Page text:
07 May 2013

Sex sells… but who’s buying?

With all due apologies to Megadeth.

To answer the rhetorical question, though: why, of course, the little people who play Candy Land and the little people whose parents buy them Disney paraphernalia, who are too young to be able to think critically about what such corporations as Disney and Milton Bradley tell them about their bodies. This is one issue on which I agree wholeheartedly and unreservedly with mainline feminism - or, as Mark Shea (who is incredibly good about linking these stories; many thanks t’ ye, Mark) notes, ‘show me a culture that despises virginity, and I will show you a culture that despises childhood’.

I have an infant daughter, who is half-Chinese and has Chinese relatives and roots, and thus is already doomed to identify at least in part with a culture whose feminine ideal body image is already, if you will excuse the grossly litotic usage, on the petite side. From her dad, her genetics will practically ensure that she inherits a Bohemian body build, which is neither small nor fashionable. In addition, she will undoubtedly be exposed to globalising sexual culture which informs both boys and girls, through lifestyle pseudo-leftist ignoramuses like Li Yinhe (to give but one local example) working hand-in-hand with marketers of everything from lipstick to clothes to deodorant, that there is something intrinsically wrong with them if they can’t ‘get laid’ early or often enough. Thus, the commodification of sex is incredibly worrisome to me for a number of very personal reasons; the more so when it is targeted expressly and directly at very young girls!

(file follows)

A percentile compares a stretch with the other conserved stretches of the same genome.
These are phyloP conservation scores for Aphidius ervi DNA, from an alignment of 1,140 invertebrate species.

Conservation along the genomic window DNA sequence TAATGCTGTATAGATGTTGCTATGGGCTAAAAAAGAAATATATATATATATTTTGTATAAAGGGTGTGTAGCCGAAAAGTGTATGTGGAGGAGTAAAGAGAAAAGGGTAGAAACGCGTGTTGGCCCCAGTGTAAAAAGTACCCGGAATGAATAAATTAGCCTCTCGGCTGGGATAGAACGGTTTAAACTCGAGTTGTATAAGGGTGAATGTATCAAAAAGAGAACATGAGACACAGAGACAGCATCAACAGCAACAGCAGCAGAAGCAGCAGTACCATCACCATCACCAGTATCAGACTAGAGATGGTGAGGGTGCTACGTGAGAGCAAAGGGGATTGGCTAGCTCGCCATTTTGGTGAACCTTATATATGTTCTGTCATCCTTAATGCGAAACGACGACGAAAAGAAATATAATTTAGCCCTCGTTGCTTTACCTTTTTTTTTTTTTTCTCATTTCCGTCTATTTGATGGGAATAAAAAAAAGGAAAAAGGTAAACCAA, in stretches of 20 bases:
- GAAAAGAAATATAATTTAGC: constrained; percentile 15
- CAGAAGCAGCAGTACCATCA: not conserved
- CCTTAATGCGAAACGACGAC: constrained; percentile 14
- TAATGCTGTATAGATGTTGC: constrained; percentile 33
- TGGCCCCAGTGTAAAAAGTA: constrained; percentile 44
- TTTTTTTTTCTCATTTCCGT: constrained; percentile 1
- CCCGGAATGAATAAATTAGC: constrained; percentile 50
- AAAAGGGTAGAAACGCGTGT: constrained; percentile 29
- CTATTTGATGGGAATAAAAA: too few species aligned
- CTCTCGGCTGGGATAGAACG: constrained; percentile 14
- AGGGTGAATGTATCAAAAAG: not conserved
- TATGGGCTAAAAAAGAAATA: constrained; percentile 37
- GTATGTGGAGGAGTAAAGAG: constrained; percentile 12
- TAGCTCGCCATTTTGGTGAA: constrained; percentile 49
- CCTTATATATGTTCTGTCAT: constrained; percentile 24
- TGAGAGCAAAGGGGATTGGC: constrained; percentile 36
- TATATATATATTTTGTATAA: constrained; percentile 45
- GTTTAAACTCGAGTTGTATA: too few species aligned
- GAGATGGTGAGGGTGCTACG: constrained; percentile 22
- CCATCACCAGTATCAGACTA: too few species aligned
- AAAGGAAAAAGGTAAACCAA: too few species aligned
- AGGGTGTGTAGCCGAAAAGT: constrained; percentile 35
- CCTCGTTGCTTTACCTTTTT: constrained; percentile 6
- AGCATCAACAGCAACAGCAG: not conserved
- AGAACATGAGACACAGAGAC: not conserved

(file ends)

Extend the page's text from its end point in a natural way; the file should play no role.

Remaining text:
As Peggy Orenstein writes:
There's ample evidence that the ever-narrowing standard of beauty creates vulnerability in our girls to low self-esteem, negative body image, eating disorders, poor sexual choices. Not to mention the negative impact fat-shaming has on overweight kids. I think a lot about something that Gary Cross, a historian of childhood, once told me: that toys traditionally have communicated to children our expectations of their adult roles. What are we telling girls we expect of them with this?


  1. I often wonder why this sort of common sense can't be accepted by 'the world'. And the other side is why we 'the people' put up with this treatment of our children?

  2. Hi Chris! Both very good questions; I often wonder the same thing. There's definitely a nonsensical element to this sort of cultural output. Desires - including consumer ones - are very rarely the results of a rational decision process; rather, reason is more often used ad hoc to justify desire (I speak of myself as much as anyone else).

    I think the hope is that, after the fact, desires can be sorted into healthy and unhealthy ones, by reason.